The linking group generally is heterobifunctional, having two different functionalities, one of which reacts with the drug and the other with the antibody. Linking groups may be small or quite long. For example, a relatively small linking group is carbonyl diimidazole. Large proteins or polymers ("carriers") have also been used as linking groups and offer the advantage of being able to bind many drug molecules to a single antibody molecule. Examples of -large proteins or polymers are poly-L-lysine, polyglutamate, dextran, and albumin, all of which have molecular weights in excess of 5000 daltons. These carriers generally are derivatized with small linking groups to bind drugs. See, for example, U.S. Pat. Nos. 4,699,784 and 4,046,722.
Drug conjugation to a protein or an antibody targeting molecule has generally been through covalent binding of the drug to the antibody directly or by covalently binding the drug molecule to the linking group. (Blair et al., J. Immunol. Meth. 59:129-44, 1983.) Even when the drug is linked to a carrier molecule such as albumin or dextran, the drug undergoes a modification to allow for the covalent conjugation of the drug. The drug modification often results in the loss of some of the activity of the drug molecule due to chemical modifications of some of the functional groups within the drug molecule.
In the case of some drug molecules, exposure to derivatization conditions may completely inactivate the drug. For other drug molecules, the derivatization may not be completely specific for groups intended for linkage but may also modify groups important for drug activity.
In contrast to such "drug-antibody" administration procedures, pretargeting approaches may be used to achieve therapeutic or diagnostic goals. Pretargeting approaches involve the interaction of two members of a high affinity binding pair such as a ligand-anti-ligand binding pair. Pretargeting is characterized by an uncoupling of the kinetics of the targeting moiety capable of localizing to a target site in vivo and the diagnostic or therapeutic active agent. This decoupling of the relatively slow localization kinetics of targeting moiety localization from the faster clearing active agent affords lower non-target exposure.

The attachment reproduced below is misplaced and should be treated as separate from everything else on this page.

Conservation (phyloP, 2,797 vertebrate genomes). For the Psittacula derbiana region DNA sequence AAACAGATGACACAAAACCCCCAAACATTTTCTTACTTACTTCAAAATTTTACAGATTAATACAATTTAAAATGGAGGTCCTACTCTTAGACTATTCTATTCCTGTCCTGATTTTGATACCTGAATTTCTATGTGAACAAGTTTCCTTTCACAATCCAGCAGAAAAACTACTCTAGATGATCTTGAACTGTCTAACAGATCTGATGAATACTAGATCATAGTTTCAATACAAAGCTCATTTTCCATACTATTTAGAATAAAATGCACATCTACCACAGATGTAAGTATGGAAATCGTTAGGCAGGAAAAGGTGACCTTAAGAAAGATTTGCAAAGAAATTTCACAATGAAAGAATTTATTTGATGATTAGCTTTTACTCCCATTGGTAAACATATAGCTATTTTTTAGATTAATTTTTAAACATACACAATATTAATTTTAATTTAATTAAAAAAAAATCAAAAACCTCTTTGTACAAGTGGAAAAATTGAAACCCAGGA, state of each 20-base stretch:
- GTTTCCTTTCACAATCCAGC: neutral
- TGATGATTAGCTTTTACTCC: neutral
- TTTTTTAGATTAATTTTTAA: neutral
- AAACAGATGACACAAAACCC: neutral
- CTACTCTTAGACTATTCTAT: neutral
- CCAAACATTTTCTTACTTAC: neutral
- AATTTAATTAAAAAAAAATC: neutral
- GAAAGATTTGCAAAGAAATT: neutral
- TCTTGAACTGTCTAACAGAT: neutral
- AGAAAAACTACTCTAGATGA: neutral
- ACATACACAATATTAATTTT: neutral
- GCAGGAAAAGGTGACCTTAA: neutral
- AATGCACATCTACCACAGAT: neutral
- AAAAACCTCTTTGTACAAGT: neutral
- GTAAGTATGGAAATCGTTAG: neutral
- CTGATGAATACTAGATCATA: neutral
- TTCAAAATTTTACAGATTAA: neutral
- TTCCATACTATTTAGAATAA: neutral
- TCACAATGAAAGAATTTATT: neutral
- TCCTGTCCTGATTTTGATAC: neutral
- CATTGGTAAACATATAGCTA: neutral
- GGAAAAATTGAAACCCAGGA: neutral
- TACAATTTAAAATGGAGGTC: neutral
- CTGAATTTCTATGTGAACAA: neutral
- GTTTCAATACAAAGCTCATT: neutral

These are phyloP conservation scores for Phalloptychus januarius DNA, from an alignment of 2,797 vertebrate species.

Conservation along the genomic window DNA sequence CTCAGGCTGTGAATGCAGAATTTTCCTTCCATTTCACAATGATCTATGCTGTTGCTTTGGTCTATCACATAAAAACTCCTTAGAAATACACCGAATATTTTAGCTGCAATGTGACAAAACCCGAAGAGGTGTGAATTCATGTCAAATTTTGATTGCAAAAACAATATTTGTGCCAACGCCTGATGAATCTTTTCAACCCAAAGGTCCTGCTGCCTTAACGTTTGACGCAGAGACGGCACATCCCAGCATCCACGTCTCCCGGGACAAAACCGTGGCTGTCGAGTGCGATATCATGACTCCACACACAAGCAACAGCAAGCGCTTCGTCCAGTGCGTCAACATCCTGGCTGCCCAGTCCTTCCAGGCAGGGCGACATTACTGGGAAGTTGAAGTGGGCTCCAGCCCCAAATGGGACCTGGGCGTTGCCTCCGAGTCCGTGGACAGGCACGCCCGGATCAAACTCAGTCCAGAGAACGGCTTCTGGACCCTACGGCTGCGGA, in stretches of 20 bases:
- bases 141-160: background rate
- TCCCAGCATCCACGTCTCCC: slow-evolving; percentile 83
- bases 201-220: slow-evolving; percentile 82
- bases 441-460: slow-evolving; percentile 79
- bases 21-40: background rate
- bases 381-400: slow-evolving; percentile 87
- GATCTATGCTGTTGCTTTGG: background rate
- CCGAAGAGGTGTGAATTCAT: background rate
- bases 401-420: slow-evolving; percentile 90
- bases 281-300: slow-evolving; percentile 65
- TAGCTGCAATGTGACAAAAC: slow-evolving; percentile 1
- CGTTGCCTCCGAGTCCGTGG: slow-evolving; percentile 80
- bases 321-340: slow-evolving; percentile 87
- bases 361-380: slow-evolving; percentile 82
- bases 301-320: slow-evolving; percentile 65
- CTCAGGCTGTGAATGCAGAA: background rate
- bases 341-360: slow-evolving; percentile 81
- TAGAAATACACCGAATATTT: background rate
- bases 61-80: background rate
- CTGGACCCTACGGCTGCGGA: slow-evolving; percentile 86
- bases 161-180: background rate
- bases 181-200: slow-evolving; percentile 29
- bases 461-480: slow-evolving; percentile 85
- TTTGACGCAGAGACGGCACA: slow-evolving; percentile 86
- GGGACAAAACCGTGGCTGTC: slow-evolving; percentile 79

Accordingly, there exists a need in the field of drug conjugation to be able to attach multiple drug molecules to the targeting antibody, ligand or anti-ligand without covalent modification of the drug and loss of drug activity.
The present invention provides polymeric carriers comprising at least one drug-binding domain derived from a protein, wherein each drug-binding domain can non-covalently bind a drug. The polymeric carrier preferably comprises multiple drug-binding domains, wherein the domains may be the same or different and therefore may bind the same or different drugs.
The polymeric carrier may be attached to a targeting protein, such as an antibody, that binds to a desired target site in vivo. The present invention thus provides targeting protein/polymeric carrier/drug conjugates comprising a targeting protein covalently bound to a polymeric carrier, wherein said polymeric carrier comprises one or more drug-binding domains having a drug non-covalently bound thereto, wherein each of said domains is derived from a drug-binding protein. The targeting protein may be covalently bonded to the polymeric carrier directly or through a linker molecule. Pharmaceutical preparations comprising such a conjugate in an aqueous solution (for in vivo administration for therapeutic purposes) also are disclosed.